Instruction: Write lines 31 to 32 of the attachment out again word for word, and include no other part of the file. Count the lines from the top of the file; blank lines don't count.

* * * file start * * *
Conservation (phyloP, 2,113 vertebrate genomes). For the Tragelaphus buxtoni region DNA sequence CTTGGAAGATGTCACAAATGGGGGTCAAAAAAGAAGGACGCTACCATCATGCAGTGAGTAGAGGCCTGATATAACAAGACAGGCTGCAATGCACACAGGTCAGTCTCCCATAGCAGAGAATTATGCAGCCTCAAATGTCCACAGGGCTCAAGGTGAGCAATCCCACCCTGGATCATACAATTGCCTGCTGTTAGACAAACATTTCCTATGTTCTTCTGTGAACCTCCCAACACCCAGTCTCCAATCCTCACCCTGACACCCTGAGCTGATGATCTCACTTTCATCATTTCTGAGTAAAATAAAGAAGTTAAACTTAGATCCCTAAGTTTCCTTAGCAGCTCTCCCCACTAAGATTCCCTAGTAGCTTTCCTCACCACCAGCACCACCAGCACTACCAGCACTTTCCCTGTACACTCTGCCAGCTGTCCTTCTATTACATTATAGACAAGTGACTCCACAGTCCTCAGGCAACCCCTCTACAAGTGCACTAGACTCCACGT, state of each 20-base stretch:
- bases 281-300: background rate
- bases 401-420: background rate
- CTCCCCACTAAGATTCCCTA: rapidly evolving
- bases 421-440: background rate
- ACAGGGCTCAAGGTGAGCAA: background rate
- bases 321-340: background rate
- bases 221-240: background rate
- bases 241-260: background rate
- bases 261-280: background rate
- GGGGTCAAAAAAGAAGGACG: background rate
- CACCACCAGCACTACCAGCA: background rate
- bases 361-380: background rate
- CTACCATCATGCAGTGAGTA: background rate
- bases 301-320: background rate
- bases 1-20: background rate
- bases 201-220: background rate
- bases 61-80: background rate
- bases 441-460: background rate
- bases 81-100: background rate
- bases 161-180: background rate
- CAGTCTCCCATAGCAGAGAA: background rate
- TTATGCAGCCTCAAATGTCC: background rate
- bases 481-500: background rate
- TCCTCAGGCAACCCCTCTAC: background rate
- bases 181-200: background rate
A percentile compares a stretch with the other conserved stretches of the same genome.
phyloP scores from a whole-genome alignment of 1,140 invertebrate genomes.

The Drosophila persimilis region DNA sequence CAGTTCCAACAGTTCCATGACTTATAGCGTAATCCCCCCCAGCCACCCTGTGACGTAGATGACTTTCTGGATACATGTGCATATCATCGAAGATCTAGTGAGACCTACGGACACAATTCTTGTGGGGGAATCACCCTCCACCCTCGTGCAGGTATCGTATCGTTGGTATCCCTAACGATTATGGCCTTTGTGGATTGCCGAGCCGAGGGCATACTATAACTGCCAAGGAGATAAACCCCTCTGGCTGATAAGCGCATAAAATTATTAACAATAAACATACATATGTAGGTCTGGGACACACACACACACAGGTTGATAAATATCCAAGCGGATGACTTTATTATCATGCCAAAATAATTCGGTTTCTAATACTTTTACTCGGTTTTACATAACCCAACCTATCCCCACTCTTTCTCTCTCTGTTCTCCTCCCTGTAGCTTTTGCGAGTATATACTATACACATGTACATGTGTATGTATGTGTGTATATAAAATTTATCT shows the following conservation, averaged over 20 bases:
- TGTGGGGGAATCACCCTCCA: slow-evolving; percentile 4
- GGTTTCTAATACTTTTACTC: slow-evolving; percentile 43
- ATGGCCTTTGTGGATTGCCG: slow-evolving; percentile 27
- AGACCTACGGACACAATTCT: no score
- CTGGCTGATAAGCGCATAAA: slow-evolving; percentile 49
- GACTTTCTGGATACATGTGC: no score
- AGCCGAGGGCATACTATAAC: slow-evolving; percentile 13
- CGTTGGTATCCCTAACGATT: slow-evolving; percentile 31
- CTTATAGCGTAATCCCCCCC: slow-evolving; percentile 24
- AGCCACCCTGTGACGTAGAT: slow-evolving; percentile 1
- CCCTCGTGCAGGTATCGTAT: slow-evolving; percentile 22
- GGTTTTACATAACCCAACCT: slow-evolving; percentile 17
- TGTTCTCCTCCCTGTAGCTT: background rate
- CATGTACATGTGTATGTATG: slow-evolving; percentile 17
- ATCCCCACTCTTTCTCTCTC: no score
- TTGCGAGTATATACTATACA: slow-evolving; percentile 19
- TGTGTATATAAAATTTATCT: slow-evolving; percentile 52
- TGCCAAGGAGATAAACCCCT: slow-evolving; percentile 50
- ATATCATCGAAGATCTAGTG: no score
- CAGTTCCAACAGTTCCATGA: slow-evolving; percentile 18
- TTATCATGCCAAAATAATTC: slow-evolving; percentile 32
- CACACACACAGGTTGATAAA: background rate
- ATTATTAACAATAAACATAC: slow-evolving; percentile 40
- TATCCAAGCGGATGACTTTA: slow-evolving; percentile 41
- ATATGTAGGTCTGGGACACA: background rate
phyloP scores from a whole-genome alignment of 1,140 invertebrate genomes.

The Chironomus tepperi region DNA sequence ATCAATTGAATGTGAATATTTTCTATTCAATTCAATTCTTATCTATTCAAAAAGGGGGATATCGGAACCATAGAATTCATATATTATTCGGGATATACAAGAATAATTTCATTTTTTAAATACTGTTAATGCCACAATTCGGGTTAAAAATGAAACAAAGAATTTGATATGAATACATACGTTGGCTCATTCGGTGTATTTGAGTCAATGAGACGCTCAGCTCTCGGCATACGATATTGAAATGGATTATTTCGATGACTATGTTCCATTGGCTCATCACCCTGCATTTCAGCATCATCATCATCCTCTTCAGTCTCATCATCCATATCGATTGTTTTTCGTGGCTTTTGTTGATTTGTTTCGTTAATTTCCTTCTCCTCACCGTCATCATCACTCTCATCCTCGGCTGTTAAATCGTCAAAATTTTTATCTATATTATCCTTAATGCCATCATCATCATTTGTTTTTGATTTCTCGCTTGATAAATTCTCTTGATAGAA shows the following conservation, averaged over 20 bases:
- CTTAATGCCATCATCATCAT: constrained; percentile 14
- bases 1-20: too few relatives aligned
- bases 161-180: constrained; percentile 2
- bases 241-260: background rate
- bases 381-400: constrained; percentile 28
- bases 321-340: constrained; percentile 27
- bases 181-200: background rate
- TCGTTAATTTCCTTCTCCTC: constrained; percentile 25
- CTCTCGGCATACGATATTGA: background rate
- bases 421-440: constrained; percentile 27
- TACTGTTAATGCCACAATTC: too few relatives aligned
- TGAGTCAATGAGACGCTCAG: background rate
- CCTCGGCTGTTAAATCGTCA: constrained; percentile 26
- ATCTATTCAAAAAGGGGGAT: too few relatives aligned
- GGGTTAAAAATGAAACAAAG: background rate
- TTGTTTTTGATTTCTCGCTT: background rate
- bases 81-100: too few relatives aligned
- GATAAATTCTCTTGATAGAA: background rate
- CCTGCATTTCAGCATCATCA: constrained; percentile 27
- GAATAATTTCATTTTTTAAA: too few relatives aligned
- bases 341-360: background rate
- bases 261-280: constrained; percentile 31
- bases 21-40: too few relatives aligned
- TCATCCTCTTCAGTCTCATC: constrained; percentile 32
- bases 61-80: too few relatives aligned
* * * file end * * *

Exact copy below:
- GGTTTCTAATACTTTTACTC: slow-evolving; percentile 43
- ATGGCCTTTGTGGATTGCCG: slow-evolving; percentile 27